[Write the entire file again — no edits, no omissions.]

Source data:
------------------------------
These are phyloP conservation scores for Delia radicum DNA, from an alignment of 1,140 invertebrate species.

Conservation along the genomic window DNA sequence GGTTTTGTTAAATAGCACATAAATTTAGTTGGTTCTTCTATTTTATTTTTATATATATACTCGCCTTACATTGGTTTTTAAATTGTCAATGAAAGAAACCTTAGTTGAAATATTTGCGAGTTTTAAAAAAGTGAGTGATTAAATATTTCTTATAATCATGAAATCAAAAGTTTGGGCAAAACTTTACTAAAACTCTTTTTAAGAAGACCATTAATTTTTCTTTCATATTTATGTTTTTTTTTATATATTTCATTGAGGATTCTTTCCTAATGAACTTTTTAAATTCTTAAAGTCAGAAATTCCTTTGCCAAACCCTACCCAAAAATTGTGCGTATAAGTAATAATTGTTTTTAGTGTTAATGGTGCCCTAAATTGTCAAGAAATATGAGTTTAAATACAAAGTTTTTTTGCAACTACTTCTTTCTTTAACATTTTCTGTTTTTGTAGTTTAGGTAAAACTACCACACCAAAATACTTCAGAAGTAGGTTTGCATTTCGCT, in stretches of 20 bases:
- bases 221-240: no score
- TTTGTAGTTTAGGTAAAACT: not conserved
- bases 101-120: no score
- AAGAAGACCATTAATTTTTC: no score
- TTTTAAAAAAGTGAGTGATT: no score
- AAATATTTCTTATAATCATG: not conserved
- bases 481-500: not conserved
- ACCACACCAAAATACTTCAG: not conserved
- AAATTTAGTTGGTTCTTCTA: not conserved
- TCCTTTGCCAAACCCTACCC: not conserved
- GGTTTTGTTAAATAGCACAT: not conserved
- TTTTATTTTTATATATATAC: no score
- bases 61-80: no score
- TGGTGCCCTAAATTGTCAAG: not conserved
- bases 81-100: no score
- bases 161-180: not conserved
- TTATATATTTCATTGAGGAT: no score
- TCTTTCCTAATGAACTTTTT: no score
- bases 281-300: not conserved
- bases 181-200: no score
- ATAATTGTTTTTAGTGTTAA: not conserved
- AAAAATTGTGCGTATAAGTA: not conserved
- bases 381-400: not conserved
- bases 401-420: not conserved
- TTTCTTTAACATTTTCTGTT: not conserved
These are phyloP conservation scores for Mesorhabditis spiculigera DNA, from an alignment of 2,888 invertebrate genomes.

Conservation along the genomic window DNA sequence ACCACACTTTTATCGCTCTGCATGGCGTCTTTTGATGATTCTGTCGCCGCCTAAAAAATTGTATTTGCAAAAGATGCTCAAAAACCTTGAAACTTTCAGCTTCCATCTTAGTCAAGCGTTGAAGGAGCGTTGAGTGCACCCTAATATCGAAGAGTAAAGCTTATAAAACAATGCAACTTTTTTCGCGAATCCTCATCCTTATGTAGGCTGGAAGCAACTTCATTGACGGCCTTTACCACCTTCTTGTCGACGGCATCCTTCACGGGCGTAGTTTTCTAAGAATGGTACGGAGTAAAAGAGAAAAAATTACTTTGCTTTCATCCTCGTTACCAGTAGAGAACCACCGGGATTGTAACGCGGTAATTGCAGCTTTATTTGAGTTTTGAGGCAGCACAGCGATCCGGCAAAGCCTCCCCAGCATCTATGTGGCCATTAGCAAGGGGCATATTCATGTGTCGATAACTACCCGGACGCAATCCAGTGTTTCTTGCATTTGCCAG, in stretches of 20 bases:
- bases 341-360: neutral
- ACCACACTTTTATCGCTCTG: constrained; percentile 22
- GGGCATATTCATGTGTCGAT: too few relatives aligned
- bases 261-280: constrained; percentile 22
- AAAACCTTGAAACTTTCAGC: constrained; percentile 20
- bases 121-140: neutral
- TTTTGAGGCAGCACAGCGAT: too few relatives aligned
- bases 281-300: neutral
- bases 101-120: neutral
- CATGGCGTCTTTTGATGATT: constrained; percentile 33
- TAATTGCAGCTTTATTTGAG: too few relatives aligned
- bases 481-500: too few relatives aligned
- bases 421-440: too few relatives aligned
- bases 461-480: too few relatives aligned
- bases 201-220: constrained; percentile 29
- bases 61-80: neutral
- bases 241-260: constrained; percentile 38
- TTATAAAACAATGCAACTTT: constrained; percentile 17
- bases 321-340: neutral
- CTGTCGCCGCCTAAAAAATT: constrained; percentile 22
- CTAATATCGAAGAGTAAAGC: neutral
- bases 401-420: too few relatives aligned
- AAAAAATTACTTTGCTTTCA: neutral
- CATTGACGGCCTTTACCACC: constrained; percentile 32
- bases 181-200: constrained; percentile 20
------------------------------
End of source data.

These are phyloP conservation scores for Delia radicum DNA, from an alignment of 1,140 invertebrate species.

Conservation along the genomic window DNA sequence GGTTTTGTTAAATAGCACATAAATTTAGTTGGTTCTTCTATTTTATTTTTATATATATACTCGCCTTACATTGGTTTTTAAATTGTCAATGAAAGAAACCTTAGTTGAAATATTTGCGAGTTTTAAAAAAGTGAGTGATTAAATATTTCTTATAATCATGAAATCAAAAGTTTGGGCAAAACTTTACTAAAACTCTTTTTAAGAAGACCATTAATTTTTCTTTCATATTTATGTTTTTTTTTATATATTTCATTGAGGATTCTTTCCTAATGAACTTTTTAAATTCTTAAAGTCAGAAATTCCTTTGCCAAACCCTACCCAAAAATTGTGCGTATAAGTAATAATTGTTTTTAGTGTTAATGGTGCCCTAAATTGTCAAGAAATATGAGTTTAAATACAAAGTTTTTTTGCAACTACTTCTTTCTTTAACATTTTCTGTTTTTGTAGTTTAGGTAAAACTACCACACCAAAATACTTCAGAAGTAGGTTTGCATTTCGCT, in stretches of 20 bases:
- bases 221-240: no score
- TTTGTAGTTTAGGTAAAACT: not conserved
- bases 101-120: no score
- AAGAAGACCATTAATTTTTC: no score
- TTTTAAAAAAGTGAGTGATT: no score
- AAATATTTCTTATAATCATG: not conserved
- bases 481-500: not conserved
- ACCACACCAAAATACTTCAG: not conserved
- AAATTTAGTTGGTTCTTCTA: not conserved
- TCCTTTGCCAAACCCTACCC: not conserved
- GGTTTTGTTAAATAGCACAT: not conserved
- TTTTATTTTTATATATATAC: no score
- bases 61-80: no score
- TGGTGCCCTAAATTGTCAAG: not conserved
- bases 81-100: no score
- bases 161-180: not conserved
- TTATATATTTCATTGAGGAT: no score
- TCTTTCCTAATGAACTTTTT: no score
- bases 281-300: not conserved
- bases 181-200: no score
- ATAATTGTTTTTAGTGTTAA: not conserved
- AAAAATTGTGCGTATAAGTA: not conserved
- bases 381-400: not conserved
- bases 401-420: not conserved
- TTTCTTTAACATTTTCTGTT: not conserved
These are phyloP conservation scores for Mesorhabditis spiculigera DNA, from an alignment of 2,888 invertebrate genomes.

Conservation along the genomic window DNA sequence ACCACACTTTTATCGCTCTGCATGGCGTCTTTTGATGATTCTGTCGCCGCCTAAAAAATTGTATTTGCAAAAGATGCTCAAAAACCTTGAAACTTTCAGCTTCCATCTTAGTCAAGCGTTGAAGGAGCGTTGAGTGCACCCTAATATCGAAGAGTAAAGCTTATAAAACAATGCAACTTTTTTCGCGAATCCTCATCCTTATGTAGGCTGGAAGCAACTTCATTGACGGCCTTTACCACCTTCTTGTCGACGGCATCCTTCACGGGCGTAGTTTTCTAAGAATGGTACGGAGTAAAAGAGAAAAAATTACTTTGCTTTCATCCTCGTTACCAGTAGAGAACCACCGGGATTGTAACGCGGTAATTGCAGCTTTATTTGAGTTTTGAGGCAGCACAGCGATCCGGCAAAGCCTCCCCAGCATCTATGTGGCCATTAGCAAGGGGCATATTCATGTGTCGATAACTACCCGGACGCAATCCAGTGTTTCTTGCATTTGCCAG, in stretches of 20 bases:
- bases 341-360: neutral
- ACCACACTTTTATCGCTCTG: constrained; percentile 22
- GGGCATATTCATGTGTCGAT: too few relatives aligned
- bases 261-280: constrained; percentile 22
- AAAACCTTGAAACTTTCAGC: constrained; percentile 20
- bases 121-140: neutral
- TTTTGAGGCAGCACAGCGAT: too few relatives aligned
- bases 281-300: neutral
- bases 101-120: neutral
- CATGGCGTCTTTTGATGATT: constrained; percentile 33
- TAATTGCAGCTTTATTTGAG: too few relatives aligned
- bases 481-500: too few relatives aligned
- bases 421-440: too few relatives aligned
- bases 461-480: too few relatives aligned
- bases 201-220: constrained; percentile 29
- bases 61-80: neutral
- bases 241-260: constrained; percentile 38
- TTATAAAACAATGCAACTTT: constrained; percentile 17
- bases 321-340: neutral
- CTGTCGCCGCCTAAAAAATT: constrained; percentile 22
- CTAATATCGAAGAGTAAAGC: neutral
- bases 401-420: too few relatives aligned
- AAAAAATTACTTTGCTTTCA: neutral
- CATTGACGGCCTTTACCACC: constrained; percentile 32
- bases 181-200: constrained; percentile 20